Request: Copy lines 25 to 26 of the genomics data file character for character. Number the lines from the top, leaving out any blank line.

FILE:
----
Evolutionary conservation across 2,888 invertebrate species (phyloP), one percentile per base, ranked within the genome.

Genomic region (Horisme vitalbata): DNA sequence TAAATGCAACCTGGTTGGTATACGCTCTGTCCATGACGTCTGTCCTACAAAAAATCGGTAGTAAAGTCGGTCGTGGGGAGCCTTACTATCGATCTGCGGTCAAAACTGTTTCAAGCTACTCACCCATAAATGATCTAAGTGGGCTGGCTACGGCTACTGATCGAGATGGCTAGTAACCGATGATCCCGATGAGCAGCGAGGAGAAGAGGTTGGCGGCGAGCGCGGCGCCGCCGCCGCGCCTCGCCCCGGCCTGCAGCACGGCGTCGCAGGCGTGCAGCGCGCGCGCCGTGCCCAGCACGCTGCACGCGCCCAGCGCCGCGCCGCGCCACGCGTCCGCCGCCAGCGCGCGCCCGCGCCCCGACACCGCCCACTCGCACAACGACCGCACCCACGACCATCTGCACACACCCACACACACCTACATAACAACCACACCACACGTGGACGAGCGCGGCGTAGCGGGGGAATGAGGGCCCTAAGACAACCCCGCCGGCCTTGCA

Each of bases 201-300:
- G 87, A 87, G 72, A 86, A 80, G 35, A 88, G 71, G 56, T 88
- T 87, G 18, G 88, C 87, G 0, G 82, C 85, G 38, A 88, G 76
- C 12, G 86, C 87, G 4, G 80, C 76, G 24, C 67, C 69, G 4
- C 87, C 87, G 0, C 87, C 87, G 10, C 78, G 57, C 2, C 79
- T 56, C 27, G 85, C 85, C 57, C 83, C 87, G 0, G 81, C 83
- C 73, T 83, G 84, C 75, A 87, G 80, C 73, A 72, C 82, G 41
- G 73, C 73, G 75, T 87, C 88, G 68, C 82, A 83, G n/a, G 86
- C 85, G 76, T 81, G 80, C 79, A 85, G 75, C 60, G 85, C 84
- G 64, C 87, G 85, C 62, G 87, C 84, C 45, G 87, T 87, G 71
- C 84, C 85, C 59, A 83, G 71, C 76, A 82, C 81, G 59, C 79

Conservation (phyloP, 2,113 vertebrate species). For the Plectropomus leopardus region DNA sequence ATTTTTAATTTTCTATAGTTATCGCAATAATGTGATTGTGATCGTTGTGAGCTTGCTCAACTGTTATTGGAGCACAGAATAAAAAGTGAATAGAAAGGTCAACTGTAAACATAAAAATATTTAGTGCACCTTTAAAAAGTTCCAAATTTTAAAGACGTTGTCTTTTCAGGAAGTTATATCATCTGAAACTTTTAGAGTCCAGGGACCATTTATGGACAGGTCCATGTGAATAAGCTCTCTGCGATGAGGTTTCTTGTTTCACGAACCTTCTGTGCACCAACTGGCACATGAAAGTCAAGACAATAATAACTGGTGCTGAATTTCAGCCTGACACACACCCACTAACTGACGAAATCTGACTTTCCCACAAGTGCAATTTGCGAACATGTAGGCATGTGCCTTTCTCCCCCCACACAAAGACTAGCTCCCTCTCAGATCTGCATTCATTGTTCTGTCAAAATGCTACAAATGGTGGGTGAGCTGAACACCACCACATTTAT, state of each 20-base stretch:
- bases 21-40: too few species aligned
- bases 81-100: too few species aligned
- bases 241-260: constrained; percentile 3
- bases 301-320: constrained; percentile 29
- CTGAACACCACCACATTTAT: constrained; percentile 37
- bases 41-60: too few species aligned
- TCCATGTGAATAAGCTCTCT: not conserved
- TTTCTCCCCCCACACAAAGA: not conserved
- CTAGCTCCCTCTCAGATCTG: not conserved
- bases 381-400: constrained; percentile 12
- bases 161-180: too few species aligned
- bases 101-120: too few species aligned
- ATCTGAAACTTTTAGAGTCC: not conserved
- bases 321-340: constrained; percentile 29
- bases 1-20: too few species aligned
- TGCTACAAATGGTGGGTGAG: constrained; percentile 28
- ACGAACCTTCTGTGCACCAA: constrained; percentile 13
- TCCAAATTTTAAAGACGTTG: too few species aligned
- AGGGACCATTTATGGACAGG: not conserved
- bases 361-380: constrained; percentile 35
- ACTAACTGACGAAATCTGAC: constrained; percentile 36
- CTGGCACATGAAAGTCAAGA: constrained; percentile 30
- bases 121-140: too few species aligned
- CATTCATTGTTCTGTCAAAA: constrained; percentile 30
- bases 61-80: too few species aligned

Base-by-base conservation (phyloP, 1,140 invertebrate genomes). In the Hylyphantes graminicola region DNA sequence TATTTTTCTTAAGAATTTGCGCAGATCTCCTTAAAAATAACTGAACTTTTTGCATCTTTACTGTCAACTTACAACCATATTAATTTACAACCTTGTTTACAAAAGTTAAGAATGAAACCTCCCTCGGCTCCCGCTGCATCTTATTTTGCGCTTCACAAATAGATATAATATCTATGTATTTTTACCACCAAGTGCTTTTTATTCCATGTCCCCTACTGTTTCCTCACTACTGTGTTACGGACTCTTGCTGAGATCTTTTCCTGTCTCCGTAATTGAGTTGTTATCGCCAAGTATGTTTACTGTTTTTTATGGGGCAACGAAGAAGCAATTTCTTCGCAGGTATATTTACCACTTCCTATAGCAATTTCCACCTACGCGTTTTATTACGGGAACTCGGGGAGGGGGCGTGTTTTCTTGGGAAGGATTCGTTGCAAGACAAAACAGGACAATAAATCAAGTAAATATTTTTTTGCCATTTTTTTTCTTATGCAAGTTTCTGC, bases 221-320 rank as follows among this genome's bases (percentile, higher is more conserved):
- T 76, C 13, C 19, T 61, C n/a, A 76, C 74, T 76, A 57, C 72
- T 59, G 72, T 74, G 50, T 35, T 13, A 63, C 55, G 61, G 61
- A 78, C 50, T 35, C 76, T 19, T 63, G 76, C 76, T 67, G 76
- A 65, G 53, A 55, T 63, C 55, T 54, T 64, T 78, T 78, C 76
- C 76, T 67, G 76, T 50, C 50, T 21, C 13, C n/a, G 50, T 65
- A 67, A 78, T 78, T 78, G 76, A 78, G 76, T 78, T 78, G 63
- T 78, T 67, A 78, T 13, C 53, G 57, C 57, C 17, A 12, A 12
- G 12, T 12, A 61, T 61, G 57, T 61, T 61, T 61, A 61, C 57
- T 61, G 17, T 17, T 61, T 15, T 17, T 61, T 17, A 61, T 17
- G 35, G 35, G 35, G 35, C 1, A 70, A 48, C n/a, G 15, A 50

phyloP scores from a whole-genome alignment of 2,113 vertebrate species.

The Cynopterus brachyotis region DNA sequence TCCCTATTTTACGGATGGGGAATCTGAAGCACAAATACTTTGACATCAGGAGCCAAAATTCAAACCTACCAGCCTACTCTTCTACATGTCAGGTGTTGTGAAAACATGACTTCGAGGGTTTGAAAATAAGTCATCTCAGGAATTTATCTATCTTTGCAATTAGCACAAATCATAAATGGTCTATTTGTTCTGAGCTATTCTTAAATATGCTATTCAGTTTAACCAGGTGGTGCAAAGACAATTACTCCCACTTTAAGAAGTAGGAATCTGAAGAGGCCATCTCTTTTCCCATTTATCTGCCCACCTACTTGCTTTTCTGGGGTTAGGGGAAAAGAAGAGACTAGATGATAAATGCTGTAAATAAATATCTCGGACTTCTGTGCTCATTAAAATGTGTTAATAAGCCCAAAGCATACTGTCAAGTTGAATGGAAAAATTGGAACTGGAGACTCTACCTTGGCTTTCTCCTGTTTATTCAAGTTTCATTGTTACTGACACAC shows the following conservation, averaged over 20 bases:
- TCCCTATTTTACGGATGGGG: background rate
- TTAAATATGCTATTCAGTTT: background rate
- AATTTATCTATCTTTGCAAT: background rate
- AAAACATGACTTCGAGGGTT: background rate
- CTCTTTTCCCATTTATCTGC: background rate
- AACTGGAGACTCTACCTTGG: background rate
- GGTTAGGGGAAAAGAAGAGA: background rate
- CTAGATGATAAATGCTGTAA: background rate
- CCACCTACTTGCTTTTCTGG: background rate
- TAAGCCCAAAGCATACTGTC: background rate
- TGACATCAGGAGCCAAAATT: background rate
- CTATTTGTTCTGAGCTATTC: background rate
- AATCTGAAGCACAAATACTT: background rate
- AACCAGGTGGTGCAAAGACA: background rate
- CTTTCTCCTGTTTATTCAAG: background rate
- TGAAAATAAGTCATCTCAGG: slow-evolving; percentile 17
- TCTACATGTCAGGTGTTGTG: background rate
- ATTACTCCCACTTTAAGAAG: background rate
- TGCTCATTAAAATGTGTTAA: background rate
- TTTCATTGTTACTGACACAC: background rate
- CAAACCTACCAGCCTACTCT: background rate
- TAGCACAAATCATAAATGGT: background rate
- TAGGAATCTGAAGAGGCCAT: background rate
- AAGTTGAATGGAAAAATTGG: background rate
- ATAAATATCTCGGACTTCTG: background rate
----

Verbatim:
- bases 161-180: too few species aligned
- bases 101-120: too few species aligned